In 1968, she earned her degree from Pomona College, and in 1975 she married Walter Williams. In 1988, she was the first black woman to be named to the five-member Board of Public Works by Los Angeles mayor Tom Bradley, where she helped oversee a budget of nearly $1 billion.

She also kept up pressure to retry the case of her first husband’s assassin, and in the early 1990s, she convinced prosecutors in Mississippi to reopen the case. Aiding the prosecution were new witnesses willing to testify against Beckwith and Myrlie’s own copy of the original trial transcript, since the official one supposedly on record had been removed some time earlier by the Mississippi Sovereignty Commission, a secret organization that from 1956 to 1973 had been charged with maintaining the racial status quo. On February 4, 1994, Beckwith was found guilty by a jury consisting of eight African Americans and four whites. The 73-year-old man was sentenced to life in prison, where he died in 2001.

In 1995, the same year her second husband died of prostate cancer, Myrlie Evers-Williams became the first woman to chair the NAACP, a position she held until 1998. In 1999, she published her memoirs, Watch Me Fly: What I Learned on the Way to Becoming the Woman I Was Meant to Be, which charts her journey from being the wife of an activist to becoming a community leader in her own right.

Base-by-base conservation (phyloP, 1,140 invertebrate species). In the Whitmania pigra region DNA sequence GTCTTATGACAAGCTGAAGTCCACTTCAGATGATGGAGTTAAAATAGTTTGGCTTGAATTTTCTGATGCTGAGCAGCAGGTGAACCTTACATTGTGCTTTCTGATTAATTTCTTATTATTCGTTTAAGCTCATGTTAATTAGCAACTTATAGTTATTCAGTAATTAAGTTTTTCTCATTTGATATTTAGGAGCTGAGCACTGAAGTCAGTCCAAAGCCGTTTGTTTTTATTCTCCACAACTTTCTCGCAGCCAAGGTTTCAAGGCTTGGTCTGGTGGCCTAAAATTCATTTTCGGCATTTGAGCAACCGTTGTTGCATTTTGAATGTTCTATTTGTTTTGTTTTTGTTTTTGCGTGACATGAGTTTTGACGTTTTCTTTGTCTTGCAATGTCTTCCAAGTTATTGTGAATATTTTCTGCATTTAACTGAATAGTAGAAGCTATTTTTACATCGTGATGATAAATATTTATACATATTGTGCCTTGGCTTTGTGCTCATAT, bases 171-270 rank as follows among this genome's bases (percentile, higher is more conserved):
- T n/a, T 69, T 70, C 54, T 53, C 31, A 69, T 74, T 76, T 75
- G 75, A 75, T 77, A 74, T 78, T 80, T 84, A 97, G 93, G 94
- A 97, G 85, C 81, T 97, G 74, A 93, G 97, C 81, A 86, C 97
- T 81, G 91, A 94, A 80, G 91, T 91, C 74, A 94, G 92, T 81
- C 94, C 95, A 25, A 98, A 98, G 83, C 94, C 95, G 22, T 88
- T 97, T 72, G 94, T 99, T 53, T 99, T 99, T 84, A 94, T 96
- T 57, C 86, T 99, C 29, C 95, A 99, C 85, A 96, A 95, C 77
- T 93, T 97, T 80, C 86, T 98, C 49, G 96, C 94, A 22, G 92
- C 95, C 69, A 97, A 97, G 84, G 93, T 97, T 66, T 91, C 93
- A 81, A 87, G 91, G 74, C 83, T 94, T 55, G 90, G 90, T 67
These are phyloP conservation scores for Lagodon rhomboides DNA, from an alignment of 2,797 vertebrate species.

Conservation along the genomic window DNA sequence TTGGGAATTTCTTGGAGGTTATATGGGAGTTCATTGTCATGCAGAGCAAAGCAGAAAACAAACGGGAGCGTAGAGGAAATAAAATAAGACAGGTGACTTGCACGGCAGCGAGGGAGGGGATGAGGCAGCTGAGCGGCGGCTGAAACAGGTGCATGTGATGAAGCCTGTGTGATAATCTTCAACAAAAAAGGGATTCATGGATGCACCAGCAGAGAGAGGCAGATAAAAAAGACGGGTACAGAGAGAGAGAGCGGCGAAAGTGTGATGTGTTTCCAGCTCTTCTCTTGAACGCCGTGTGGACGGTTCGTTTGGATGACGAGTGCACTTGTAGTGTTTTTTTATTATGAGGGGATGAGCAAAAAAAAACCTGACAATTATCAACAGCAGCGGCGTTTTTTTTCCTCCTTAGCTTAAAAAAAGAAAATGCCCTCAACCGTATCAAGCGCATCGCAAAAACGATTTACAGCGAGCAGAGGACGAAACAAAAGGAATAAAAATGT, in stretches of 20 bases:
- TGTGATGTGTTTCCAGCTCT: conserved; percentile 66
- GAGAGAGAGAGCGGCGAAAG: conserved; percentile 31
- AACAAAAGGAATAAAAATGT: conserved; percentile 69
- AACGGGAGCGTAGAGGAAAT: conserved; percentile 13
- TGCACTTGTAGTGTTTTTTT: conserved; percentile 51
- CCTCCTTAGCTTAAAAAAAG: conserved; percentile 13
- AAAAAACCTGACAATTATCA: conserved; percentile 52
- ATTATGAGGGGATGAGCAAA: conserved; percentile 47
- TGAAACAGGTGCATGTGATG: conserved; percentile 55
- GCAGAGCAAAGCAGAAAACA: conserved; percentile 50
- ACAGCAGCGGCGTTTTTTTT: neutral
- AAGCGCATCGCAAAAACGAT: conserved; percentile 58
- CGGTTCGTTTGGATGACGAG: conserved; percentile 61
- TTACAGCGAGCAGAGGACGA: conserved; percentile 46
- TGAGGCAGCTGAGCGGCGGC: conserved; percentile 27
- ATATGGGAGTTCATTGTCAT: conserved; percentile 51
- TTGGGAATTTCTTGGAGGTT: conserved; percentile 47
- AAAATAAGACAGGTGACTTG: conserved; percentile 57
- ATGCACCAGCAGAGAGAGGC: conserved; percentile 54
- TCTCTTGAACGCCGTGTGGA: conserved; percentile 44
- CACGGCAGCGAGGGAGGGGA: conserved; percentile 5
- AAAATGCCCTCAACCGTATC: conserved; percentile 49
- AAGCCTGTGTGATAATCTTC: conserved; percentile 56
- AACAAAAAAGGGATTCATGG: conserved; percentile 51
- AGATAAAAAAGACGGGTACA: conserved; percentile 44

John B. Padgett

(Article first posted September 2002)

Related Links & Info

Medgar Evers


CNN.com presented this in-depth profile on Ms. Evers-Williams as part of its Black History Month 2002 features.


Myrlie Evers-Williams wrote the foreword to The Civil Rights Movement: A Photographic History, 1954-68, by Steven Kasher, published by Abbeville Press in 1996.

Myrlie Evers-Williams on the PBS's The NewsHour
On April 23, 2002, Myrlie Evers-Williams appeared on the PBS NewsHour program to talk about the role the Jackson, Mississippi, Clarion-Ledger newspaper had in prompting the first successful prosecution of her husband’s 1963 murder.



  • (as Mrs. Medgar Evers) For Us, the Living. With William Peters. Garden City, N.Y., Doubleday, 1967.
  • Watch Me Fly: What I Learned on the Way to Becoming the Woman I Was Meant to Be. With Melinda Blau. Boston: Little, Brown, 1999.

Media Productions

Motion Pictures:
  • For Us the Living: The Story of Medgar Evers. Dir. Michael Schultz. Screenplay by Ossie Davis. Starring Howard Rollins, Jr., Irene Cara, Laurence Fishburne, and Paul Winfield. 1983. Television film based on her book.
  • Ghosts of Mississippi. Dir. Rob Reiner. Columbia Pictures/Castle-Rock Entertainment. Starring Alec Baldwin, Whoopi Goldberg, James Woods, and Craig T. Nelson. Based on the book by Maryanne Vollyers.
  • Southern Justice: The Murder of Medgar Evers. New York: Ambrose Video, 1994. Originally broadcast on HBO as a segment of “The America Undercover” series. Executive producers: Paul Hamann, Sheila Nevins; photographer: Bob Perrin; film editor: Malcolm Daniel; original music: Mark T. White. Narrated by Julian Bond. The assassination of Medgar Evers is placed within the context of race relations in Mississippi at mid-century by means of archival photography, interviews with Myrlie Evers and convicted murderer Byron de la Beckwith, and reenactments of murder trial scenes.